An unassuming, friendly man, Harry sat with me and told me just a few of thousands of stories he has about his fascinating career. We actually have a little bit in common, both growing up in Southern California, then moving to Colorado for the “good life”.
He talked about his days riding horses, living on a ranch outside L.A. when it was still mostly ranches, working with John Ford and John Wayne and the others, why he became an actor, and where it all goes from here.
Here are some excerpts from the interview…
TN: Let’s start with history. I know a fair amount from COMPANY OF HEROES, but most of that is about John Ford and John Wayne.
HC: Yes, I hope it doesn’t make him (Ford) too cruel. Behind all that bravado and sometimes scary tactics, he could be a very gentle man. He was a very complex human being, a genius at what he did.
I was going to say something about John Wayne, as a person. He was a good guy and I worked with him before he was a movie star, back in the late 40’s, before he became a legend, and he was like a big kid, alot of fun to be around, and we used to have great times together.
When he got old, towards the end of his career and his life, it was sad, he became crotchety on the set. I did 3 movies with Duke after John Ford passed away, and he became very inpatient with directors because he knew more than they did. He knew more about how to set up cameras, he knew how to tell more in one shot than in a bunch of cuts. But he didn’t have any tact, so instead of saying ‘I have a better idea’, he would throw a fit and scare the hell out of the director.
There was a period of time when Duke wouldn’t talk to me. He had a quirk in his personality, and that was that he would believe gossip. And that’s what happened to my relationship with him. I saw him one time at a Memorial Day celebration, and he wouldn’t talk to me. He had heard some rumors about me and my career, and it made him angry with me.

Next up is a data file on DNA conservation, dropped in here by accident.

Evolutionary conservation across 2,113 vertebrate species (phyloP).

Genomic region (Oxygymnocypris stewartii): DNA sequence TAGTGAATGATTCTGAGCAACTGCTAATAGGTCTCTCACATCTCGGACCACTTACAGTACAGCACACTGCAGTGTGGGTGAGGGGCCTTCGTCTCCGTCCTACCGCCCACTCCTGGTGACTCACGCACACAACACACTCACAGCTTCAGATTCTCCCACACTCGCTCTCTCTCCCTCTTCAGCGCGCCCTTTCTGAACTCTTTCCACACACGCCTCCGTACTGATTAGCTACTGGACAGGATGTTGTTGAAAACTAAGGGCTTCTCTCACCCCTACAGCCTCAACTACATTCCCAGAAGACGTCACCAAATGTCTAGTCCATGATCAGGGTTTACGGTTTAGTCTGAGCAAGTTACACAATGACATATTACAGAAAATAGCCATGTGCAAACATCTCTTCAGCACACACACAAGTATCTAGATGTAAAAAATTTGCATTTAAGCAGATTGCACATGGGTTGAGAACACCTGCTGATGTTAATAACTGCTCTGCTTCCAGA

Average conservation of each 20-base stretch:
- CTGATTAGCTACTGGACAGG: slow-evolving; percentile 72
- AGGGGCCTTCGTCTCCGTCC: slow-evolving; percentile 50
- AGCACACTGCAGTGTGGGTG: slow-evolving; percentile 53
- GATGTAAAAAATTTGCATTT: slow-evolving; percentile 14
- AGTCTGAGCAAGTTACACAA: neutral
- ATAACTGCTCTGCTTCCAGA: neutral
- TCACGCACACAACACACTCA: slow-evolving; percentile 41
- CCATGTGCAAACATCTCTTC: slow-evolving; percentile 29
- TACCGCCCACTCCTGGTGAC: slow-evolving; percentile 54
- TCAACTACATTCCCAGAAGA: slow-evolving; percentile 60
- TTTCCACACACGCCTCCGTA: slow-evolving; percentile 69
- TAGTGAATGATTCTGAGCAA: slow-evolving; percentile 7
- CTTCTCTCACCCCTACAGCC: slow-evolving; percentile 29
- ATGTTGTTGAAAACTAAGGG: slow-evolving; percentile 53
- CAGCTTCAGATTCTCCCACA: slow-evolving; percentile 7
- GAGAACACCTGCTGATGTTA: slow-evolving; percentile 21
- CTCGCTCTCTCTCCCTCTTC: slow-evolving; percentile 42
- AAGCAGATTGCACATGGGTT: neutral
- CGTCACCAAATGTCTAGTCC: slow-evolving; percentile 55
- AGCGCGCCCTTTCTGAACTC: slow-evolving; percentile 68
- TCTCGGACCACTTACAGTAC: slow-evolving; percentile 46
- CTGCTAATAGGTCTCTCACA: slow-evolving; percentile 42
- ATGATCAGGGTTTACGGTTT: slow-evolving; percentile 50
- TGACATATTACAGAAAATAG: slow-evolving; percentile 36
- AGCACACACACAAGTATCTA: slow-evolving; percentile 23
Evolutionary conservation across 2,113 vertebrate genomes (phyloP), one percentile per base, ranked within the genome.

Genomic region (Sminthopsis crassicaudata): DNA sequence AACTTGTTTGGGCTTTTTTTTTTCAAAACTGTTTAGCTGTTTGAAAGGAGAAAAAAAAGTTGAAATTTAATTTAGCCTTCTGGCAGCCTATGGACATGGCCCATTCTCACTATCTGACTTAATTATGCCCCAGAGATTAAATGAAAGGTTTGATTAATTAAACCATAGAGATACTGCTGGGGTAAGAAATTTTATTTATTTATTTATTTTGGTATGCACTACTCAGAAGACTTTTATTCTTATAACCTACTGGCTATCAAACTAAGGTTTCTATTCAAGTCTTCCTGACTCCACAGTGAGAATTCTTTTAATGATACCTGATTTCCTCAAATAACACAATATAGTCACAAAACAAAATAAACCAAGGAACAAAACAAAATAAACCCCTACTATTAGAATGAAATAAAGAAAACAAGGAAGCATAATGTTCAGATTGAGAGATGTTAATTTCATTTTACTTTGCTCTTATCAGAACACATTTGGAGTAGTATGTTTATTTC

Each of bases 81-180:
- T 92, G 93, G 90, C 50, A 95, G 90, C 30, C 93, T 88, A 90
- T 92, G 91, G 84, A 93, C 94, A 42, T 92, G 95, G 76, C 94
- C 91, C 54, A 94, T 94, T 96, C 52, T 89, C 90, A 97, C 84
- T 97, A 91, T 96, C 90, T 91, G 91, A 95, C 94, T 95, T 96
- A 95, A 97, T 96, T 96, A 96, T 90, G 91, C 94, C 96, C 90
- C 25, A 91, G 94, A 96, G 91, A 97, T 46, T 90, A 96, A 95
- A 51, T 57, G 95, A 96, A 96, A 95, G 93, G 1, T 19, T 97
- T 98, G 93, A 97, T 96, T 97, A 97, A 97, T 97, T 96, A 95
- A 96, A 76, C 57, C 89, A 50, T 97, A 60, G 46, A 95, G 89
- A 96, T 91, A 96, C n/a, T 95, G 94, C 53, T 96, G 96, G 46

TN: Was this the same time period when you weren’t working for John Ford?
HC: No, this was after that…
TN: You made several movies with Ford, then you didn’t for him for awhile, then you worked for him again
HC: That happened with alot of actors with John Ford. For example, the actor who was a big league man back in the 30’s, George O’Brien. He was a terrific guy, ruggedly handsome, he was one of Ford’s stars, the star of one of Ford’s first movies, The Iron Horse. It was a silent movie. He and Ford went to China, when they were both quite young. Ford went on a big “toot”, and George left him behind and came home. Ford wouldn’t hire him again for 10 or 15 years.
For me, I forgot to thank him once. When I finished a picture I would always go to his room or leave him a note in his box at the hotel thanking him very much for giving me the role and how much I enjoyed working for him, and I didn’t do it on one picture, and I didn’t work for him for 5 years.
TN: Wasn’t he mean to you at the end of a picture; was it in Moab?
HC: Oh, that’s right, you read it in the book. It was the last shot in The Searchers and he said I didn’t get on my horse right.
TN: These are great stories.
HC: Yeah, well they’re all true, and they’re in Company of Heroes, my book. I have almost total recall of my John Ford movies.
TN: When I read your book, I realized you must have hundreds of other stories…
HC: Yes, we’re working on another book of stories, it’s about “growing up Western”. I did grow up Western. I grew up on my Dad’s big ranch and learned to ride a horse since I was a little bitty kid.; that’s always held me in good stead as far as motion pictures and Westerns are concerned. I never had to learn how to ride. I learned how to Roman ride along Sherman Way. For people who don’t know what Roman riding is, it’s standing on two horses at once.
TN: What was your favorite film you ever worked on?
HC: Well the best film I ever worked on was The Searchers. I worked in a lot of terrible films. I was never a wealthy guy, so I had to take what I could get. There were some years there that were a little tough.
TN: You were paid by the week, and Ford was fast. He would sometimes finish a film infive weeks.
HC: He would finish in a month! In She Wore A Yellow Ribbon I played a spoiled rich kid stuck out on the plains, in Indian country.
TN: So how much did you get paid for She Wore A Yellow Ribbon?
HC: Twelve Hundred dollars.
TN: A week?
HC: No, for the whole picture! $300 a week for four weeks.